Public Health Burden
Understanding the connections between the mind and the body and how they can affect health is a goal of biomedical research. Research that contributes to our understanding of complementary and alternative medicine (CAM) practices in the mind-body arena, such as meditation, yoga, and acupuncture, and the brain’s response to these approaches ultimately advance the science of medicine.
Meditation and Yoga
People use meditation and yoga for various health-related purposes—for example, to address problems such as anxiety or depression, cope with physical and emotional symptoms associated with chronic illness, or promote overall physical and emotional wellness. ARRA-funded grants are looking at how these CAM approaches may help to promote wellness.
- Preliminary evidence suggests that meditation and exercise may interact through psychological and physiological pathways to stimulate the body’s immune system and reduce infectious disease. One ARRA-funded grant is studying a group of adults age 50 and older to determine whether meditation and exercise can reduce the incidence of upper respiratory infection. The researchers will look at effects on the body’s response to flu vaccinations, as well as the influence of stress, optimism, anxiety, and positive/negative emotions on immunity and resistance to upper respiratory infection. Study results may lead to a new approach to reducing the public health burden of acute upper respiratory infection.1
- Another ARRA-funded grant is assessing whether meditation may benefit the emotional well-being of both the meditation practitioner and other people in the practitioner’s social environment. The researchers will compare two kinds of meditation: compassion meditation and mindful attention training. Their findings will provide important data on the potential of specific meditation techniques to improve psychosocial functioning—i.e., the ability of people to make positive connections with others.2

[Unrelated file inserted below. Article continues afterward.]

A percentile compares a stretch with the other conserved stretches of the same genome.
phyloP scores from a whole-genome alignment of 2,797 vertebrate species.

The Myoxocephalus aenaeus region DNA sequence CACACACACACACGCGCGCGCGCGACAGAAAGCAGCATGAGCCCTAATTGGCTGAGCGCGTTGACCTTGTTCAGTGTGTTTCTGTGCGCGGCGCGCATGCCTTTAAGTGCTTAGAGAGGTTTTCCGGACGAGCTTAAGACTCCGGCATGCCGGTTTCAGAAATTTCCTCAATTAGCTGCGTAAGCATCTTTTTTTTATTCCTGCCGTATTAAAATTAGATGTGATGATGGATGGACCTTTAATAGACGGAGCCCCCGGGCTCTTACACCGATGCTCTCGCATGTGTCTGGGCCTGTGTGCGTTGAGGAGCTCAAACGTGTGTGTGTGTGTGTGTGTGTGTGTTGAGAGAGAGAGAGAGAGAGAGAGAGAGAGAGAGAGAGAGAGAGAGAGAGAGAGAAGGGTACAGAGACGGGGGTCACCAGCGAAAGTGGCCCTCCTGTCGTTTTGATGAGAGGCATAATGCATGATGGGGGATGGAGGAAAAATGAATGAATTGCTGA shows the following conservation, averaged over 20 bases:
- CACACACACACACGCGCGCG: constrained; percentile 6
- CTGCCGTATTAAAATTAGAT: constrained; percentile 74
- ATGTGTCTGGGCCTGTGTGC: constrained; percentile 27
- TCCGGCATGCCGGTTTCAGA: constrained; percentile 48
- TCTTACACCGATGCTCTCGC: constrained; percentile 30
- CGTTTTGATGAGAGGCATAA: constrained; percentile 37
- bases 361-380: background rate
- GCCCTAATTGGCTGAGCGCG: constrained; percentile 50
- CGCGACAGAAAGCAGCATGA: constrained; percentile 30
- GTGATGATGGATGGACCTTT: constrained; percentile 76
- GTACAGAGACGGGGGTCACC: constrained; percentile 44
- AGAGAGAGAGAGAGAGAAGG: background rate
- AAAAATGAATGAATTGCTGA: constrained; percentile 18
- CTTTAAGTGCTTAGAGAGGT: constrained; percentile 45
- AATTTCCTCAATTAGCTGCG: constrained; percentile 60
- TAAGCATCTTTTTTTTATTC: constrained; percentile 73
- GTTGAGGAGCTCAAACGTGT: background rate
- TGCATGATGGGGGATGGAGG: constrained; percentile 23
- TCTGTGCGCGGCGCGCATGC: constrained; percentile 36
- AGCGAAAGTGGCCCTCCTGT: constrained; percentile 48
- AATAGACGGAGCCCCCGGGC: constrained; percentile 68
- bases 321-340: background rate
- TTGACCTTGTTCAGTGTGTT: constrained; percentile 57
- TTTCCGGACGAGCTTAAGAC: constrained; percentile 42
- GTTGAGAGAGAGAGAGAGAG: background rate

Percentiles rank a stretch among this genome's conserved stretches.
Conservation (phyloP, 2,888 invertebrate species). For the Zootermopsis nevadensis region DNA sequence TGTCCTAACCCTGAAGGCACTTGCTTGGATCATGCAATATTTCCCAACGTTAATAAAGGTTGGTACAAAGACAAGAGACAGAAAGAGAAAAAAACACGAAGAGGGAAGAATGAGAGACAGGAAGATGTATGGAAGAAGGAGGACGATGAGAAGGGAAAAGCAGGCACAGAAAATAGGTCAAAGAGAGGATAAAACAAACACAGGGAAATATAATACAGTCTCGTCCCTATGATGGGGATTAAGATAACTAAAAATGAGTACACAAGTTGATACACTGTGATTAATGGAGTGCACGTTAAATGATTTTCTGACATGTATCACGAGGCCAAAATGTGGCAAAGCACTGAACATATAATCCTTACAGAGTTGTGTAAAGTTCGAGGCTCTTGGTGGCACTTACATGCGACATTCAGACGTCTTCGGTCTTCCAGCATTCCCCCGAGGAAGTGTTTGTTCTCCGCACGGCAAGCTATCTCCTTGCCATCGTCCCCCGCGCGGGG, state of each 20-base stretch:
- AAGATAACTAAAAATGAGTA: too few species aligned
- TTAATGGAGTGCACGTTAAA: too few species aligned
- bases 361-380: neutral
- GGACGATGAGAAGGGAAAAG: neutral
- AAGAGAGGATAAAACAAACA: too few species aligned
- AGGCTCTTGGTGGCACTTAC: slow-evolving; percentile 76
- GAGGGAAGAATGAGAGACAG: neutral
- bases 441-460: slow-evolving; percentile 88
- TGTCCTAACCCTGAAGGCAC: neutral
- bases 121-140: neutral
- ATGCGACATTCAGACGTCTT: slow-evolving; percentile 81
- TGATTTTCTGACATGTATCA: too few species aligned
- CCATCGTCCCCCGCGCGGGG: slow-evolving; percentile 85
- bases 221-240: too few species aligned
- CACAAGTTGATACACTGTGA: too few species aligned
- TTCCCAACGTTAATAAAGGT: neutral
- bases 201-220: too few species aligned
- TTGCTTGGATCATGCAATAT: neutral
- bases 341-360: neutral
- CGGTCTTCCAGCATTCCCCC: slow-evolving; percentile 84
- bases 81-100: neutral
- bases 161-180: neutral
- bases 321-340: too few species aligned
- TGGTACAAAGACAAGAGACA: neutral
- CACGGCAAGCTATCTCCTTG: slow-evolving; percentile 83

- Smoking is the leading preventable cause of death and illness in the United States. The public health burden is enormous. There appears to be a connection between exercise and smoking cessation, and yoga may offer additional benefits as a complementary treatment for smokers who are trying to quit. However, most studies in this area have been in women—men are underrepresented in the research. An ARRA-funded grant is taking a preliminary look at yoga as a complementary treatment for smoking cessation among men, gathering pilot data for a larger trial to determine yoga’s acceptability and efficacy for smoking cessation among men, as well as mechanisms by which yoga might exerts effects to help people stop smoking.3
As part of traditional Chinese medicine, acupuncture is one of the oldest healing practices in the world. Today, scientists are studying how acupuncture might work to alleviate a number of conditions, and are using cutting-edge technologies to examine the body’s neurological responses to acupuncture. In addition to providing data on a potentially useful therapy, their findings are revealing new information about the human brain. An ARRA-funded grant is exploring the mechanisms of acupuncture for insomnia.
- Chronic insomnia is a common, disabling condition often found in people who are dealing with psychiatric and medical conditions at the same time. Insomnia often persists despite currently available treatments. Acupuncture has been reported to benefit individuals with insomnia and can decrease a related condition called “hyperarousal.” An ARRA-funded grant is enabling researchers to add psychophysiological testing to their evaluation of the effects of acupuncture on insomnia. With this testing, the researchers can assess more fully acupuncture’s effects on daytime symptoms of insomnia.4
- 1 R01 AT004313001A1—Meditation and Exercise for Prevention of Acute Respiratory Infection. Barrett, Bruce P. (WI)
- 3 R01 AT004698-01A1S1—Mechanisms of Meditation. Raison, Charles. (GA)
- 3 R21AT003669-02S1—Yoga for Women Attempting Smoking Cessation: An Initial Investigation. Bock, Beth C. (RI)
- 3 R21 AT004429-01A1S1—Acupuncture for the Treatment of Insomnia: A Pilot Study. Glick, Ronald M. (PA)